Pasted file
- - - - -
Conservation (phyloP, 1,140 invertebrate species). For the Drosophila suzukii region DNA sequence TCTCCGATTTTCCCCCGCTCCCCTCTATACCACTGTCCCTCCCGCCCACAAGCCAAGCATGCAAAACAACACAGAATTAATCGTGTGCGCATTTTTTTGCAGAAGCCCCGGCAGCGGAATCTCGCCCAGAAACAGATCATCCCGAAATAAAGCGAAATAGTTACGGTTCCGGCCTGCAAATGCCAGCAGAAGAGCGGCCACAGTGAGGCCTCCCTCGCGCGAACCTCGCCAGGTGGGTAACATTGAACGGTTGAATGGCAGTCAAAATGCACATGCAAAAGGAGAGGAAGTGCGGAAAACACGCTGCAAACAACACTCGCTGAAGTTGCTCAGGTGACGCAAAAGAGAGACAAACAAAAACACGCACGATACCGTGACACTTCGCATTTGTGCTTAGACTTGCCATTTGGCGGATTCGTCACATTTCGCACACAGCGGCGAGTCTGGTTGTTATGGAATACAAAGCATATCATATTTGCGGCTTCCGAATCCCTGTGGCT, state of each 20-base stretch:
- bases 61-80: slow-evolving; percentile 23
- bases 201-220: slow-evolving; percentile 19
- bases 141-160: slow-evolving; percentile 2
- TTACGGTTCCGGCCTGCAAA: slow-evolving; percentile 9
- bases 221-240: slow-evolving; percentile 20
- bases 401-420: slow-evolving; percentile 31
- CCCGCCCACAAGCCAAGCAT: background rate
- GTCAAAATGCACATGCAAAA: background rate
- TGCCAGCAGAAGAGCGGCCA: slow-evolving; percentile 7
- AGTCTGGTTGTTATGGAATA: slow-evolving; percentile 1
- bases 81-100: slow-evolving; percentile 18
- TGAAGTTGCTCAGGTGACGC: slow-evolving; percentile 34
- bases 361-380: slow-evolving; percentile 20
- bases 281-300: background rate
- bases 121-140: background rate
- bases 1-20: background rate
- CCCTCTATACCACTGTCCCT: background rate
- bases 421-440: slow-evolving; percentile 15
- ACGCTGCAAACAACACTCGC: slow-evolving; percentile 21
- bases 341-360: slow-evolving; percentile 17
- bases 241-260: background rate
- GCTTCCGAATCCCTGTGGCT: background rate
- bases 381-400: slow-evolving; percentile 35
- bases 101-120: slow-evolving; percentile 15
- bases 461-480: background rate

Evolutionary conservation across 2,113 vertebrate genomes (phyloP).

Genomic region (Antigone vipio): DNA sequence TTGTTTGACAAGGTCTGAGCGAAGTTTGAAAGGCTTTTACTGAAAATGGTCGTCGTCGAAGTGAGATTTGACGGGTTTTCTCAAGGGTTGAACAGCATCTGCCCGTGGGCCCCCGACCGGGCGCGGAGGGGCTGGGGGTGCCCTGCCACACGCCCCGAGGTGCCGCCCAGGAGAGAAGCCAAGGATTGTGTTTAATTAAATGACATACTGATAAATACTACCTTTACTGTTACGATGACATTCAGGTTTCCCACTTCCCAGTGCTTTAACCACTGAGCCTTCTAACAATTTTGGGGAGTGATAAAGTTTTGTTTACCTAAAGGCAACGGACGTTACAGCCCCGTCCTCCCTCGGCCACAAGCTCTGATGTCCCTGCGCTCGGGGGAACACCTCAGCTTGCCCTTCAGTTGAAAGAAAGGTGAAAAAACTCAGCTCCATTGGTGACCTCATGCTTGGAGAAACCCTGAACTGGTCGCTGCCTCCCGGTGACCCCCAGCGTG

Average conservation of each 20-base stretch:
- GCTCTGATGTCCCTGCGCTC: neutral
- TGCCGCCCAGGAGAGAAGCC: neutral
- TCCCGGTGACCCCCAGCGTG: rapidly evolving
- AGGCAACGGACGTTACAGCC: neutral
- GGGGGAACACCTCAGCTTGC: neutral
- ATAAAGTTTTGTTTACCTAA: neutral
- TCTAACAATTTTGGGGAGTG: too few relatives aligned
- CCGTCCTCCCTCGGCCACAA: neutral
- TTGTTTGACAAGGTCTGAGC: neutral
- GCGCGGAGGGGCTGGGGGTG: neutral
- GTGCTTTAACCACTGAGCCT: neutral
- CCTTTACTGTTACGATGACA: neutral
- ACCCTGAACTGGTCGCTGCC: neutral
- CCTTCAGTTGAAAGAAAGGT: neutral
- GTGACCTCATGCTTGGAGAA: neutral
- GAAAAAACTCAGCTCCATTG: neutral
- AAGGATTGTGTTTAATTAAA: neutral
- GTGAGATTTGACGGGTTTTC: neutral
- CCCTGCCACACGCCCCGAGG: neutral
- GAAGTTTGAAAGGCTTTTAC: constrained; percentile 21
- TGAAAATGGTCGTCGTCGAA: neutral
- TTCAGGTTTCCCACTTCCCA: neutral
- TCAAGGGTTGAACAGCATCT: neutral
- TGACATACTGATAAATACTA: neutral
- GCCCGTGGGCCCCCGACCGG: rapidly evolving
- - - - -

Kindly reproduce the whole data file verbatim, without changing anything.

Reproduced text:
Conservation (phyloP, 1,140 invertebrate species). For the Drosophila suzukii region DNA sequence TCTCCGATTTTCCCCCGCTCCCCTCTATACCACTGTCCCTCCCGCCCACAAGCCAAGCATGCAAAACAACACAGAATTAATCGTGTGCGCATTTTTTTGCAGAAGCCCCGGCAGCGGAATCTCGCCCAGAAACAGATCATCCCGAAATAAAGCGAAATAGTTACGGTTCCGGCCTGCAAATGCCAGCAGAAGAGCGGCCACAGTGAGGCCTCCCTCGCGCGAACCTCGCCAGGTGGGTAACATTGAACGGTTGAATGGCAGTCAAAATGCACATGCAAAAGGAGAGGAAGTGCGGAAAACACGCTGCAAACAACACTCGCTGAAGTTGCTCAGGTGACGCAAAAGAGAGACAAACAAAAACACGCACGATACCGTGACACTTCGCATTTGTGCTTAGACTTGCCATTTGGCGGATTCGTCACATTTCGCACACAGCGGCGAGTCTGGTTGTTATGGAATACAAAGCATATCATATTTGCGGCTTCCGAATCCCTGTGGCT, state of each 20-base stretch:
- bases 61-80: slow-evolving; percentile 23
- bases 201-220: slow-evolving; percentile 19
- bases 141-160: slow-evolving; percentile 2
- TTACGGTTCCGGCCTGCAAA: slow-evolving; percentile 9
- bases 221-240: slow-evolving; percentile 20
- bases 401-420: slow-evolving; percentile 31
- CCCGCCCACAAGCCAAGCAT: background rate
- GTCAAAATGCACATGCAAAA: background rate
- TGCCAGCAGAAGAGCGGCCA: slow-evolving; percentile 7
- AGTCTGGTTGTTATGGAATA: slow-evolving; percentile 1
- bases 81-100: slow-evolving; percentile 18
- TGAAGTTGCTCAGGTGACGC: slow-evolving; percentile 34
- bases 361-380: slow-evolving; percentile 20
- bases 281-300: background rate
- bases 121-140: background rate
- bases 1-20: background rate
- CCCTCTATACCACTGTCCCT: background rate
- bases 421-440: slow-evolving; percentile 15
- ACGCTGCAAACAACACTCGC: slow-evolving; percentile 21
- bases 341-360: slow-evolving; percentile 17
- bases 241-260: background rate
- GCTTCCGAATCCCTGTGGCT: background rate
- bases 381-400: slow-evolving; percentile 35
- bases 101-120: slow-evolving; percentile 15
- bases 461-480: background rate

Evolutionary conservation across 2,113 vertebrate genomes (phyloP).

Genomic region (Antigone vipio): DNA sequence TTGTTTGACAAGGTCTGAGCGAAGTTTGAAAGGCTTTTACTGAAAATGGTCGTCGTCGAAGTGAGATTTGACGGGTTTTCTCAAGGGTTGAACAGCATCTGCCCGTGGGCCCCCGACCGGGCGCGGAGGGGCTGGGGGTGCCCTGCCACACGCCCCGAGGTGCCGCCCAGGAGAGAAGCCAAGGATTGTGTTTAATTAAATGACATACTGATAAATACTACCTTTACTGTTACGATGACATTCAGGTTTCCCACTTCCCAGTGCTTTAACCACTGAGCCTTCTAACAATTTTGGGGAGTGATAAAGTTTTGTTTACCTAAAGGCAACGGACGTTACAGCCCCGTCCTCCCTCGGCCACAAGCTCTGATGTCCCTGCGCTCGGGGGAACACCTCAGCTTGCCCTTCAGTTGAAAGAAAGGTGAAAAAACTCAGCTCCATTGGTGACCTCATGCTTGGAGAAACCCTGAACTGGTCGCTGCCTCCCGGTGACCCCCAGCGTG

Average conservation of each 20-base stretch:
- GCTCTGATGTCCCTGCGCTC: neutral
- TGCCGCCCAGGAGAGAAGCC: neutral
- TCCCGGTGACCCCCAGCGTG: rapidly evolving
- AGGCAACGGACGTTACAGCC: neutral
- GGGGGAACACCTCAGCTTGC: neutral
- ATAAAGTTTTGTTTACCTAA: neutral
- TCTAACAATTTTGGGGAGTG: too few relatives aligned
- CCGTCCTCCCTCGGCCACAA: neutral
- TTGTTTGACAAGGTCTGAGC: neutral
- GCGCGGAGGGGCTGGGGGTG: neutral
- GTGCTTTAACCACTGAGCCT: neutral
- CCTTTACTGTTACGATGACA: neutral
- ACCCTGAACTGGTCGCTGCC: neutral
- CCTTCAGTTGAAAGAAAGGT: neutral
- GTGACCTCATGCTTGGAGAA: neutral
- GAAAAAACTCAGCTCCATTG: neutral
- AAGGATTGTGTTTAATTAAA: neutral
- GTGAGATTTGACGGGTTTTC: neutral
- CCCTGCCACACGCCCCGAGG: neutral
- GAAGTTTGAAAGGCTTTTAC: constrained; percentile 21
- TGAAAATGGTCGTCGTCGAA: neutral
- TTCAGGTTTCCCACTTCCCA: neutral
- TCAAGGGTTGAACAGCATCT: neutral
- TGACATACTGATAAATACTA: neutral
- GCCCGTGGGCCCCCGACCGG: rapidly evolving